Battle of Hastings
October 17, 2021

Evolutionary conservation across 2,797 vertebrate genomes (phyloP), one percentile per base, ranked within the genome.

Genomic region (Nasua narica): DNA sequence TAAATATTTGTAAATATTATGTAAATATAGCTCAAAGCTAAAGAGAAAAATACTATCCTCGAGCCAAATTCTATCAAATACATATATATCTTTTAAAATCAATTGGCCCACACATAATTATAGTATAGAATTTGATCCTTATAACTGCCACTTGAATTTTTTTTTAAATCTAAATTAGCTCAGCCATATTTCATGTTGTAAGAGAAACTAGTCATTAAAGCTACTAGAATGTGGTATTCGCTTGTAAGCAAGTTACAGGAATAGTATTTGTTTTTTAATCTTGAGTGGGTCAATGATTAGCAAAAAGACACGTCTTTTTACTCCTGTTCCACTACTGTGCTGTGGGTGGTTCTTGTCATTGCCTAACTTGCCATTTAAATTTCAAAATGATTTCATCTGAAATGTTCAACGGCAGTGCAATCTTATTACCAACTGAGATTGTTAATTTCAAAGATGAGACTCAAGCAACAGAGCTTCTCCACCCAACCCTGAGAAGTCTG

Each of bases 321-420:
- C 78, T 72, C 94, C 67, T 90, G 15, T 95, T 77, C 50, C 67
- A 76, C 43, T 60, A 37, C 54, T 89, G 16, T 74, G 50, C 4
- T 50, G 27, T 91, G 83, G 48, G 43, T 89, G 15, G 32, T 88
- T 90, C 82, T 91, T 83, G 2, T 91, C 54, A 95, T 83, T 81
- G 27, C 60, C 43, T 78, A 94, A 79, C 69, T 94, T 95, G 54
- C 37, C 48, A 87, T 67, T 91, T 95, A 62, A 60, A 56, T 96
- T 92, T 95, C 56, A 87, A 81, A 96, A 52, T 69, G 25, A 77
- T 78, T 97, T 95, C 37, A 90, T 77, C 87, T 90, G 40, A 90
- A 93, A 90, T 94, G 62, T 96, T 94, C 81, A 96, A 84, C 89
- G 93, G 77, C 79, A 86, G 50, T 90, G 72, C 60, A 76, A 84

The Battle of Hastings was fought on 14 October 1066 between a Norman-French army led by Duke William I of Normandy and an army led by Anglo-Saxon King Harold II. The battle was named after the English town of Hastings, but in reality it took place about ten kilometers northwest of Hastings, where Battle is now named after the battle. The outcome of the Battle of Hastings was a decisive Norman victory, the first and most important step in the Norman conquest of England. The 19th-century British historian Edward Creasy counted the Battle of Hastings among the fifteen most decisive battles in the world. The background of the battle was the death of the childless King Edward the Confessor in January 1066. This was followed by a succession struggle between a large number of different princes, each of whom claimed the English crown. Harold Godwinson was crowned king shortly after Edward's death, but soon after had to face invasions by his own brother Tostig and the Norwegian King Harald Hardrada (Harald III of Norway) and Duke William II of Normandy. Hardrada and Tostig defeated a hastily assembled English army at the Battle of Fulford on September 20, 1066. They, in turn, were defeated by Harold five days later at the Battle of Stamford Bridge. The deaths of both Tostig and Hardrada at the Battle of Stamford Bridge left William as Harold's only serious opponent. While Harold and his troops were gathering strength after the Battle of Stamford Bridge, William landed with his invading troops at Pevensey in southern England on September 28, 1066. William built a bridgehead for his conquest of the kingdom. Harold was forced to march south quickly; along the way, he gathered additional troops. The exact numbers of the participants in the battle are unknown; estimates are about 10,000 for William and about 7,000 for Harold. The composition of the armies is clearer; the English army consisted almost entirely of infantry; they had only a small number of archers; about half of the invasion force was infantry, the rest split equally between cavalry and archers. Harold seems to have tried to surprise William, but scouts from the Normandy army were able to locate his army and immediately reported this to William. This was now marching northwest from Hastings. He met Harold's army at the later Battle. The battle lasted from about 9 a.m. to sunset (late September: around 6 p.m.). Early attempts by the invasion force to break through the English lines had little effect; then the Normans used the tactic of supposedly fleeing in panic, only to turn around and pounce on pursuers. Harold's death probably occurred at the end of the day; this event led to a withdrawal and defeat of most of his army. After moving further into England and fighting some minor skirmishes, William was crowned King of England on Christmas Day 1066. Although there were later revolts and resistance to William's rule, the Battle of Hastings was decisive in the Norman conquest of England. Figures on the number of casualties in the battle are difficult to obtain; however, some historians estimate that some 2,000 Normans perished and about twice as many Englishmen. Willem founded an abbey on the site of the battle. The high altar of the abbey church of Battle Abbey is said to have been placed on the spot where Harold was said to have been killed.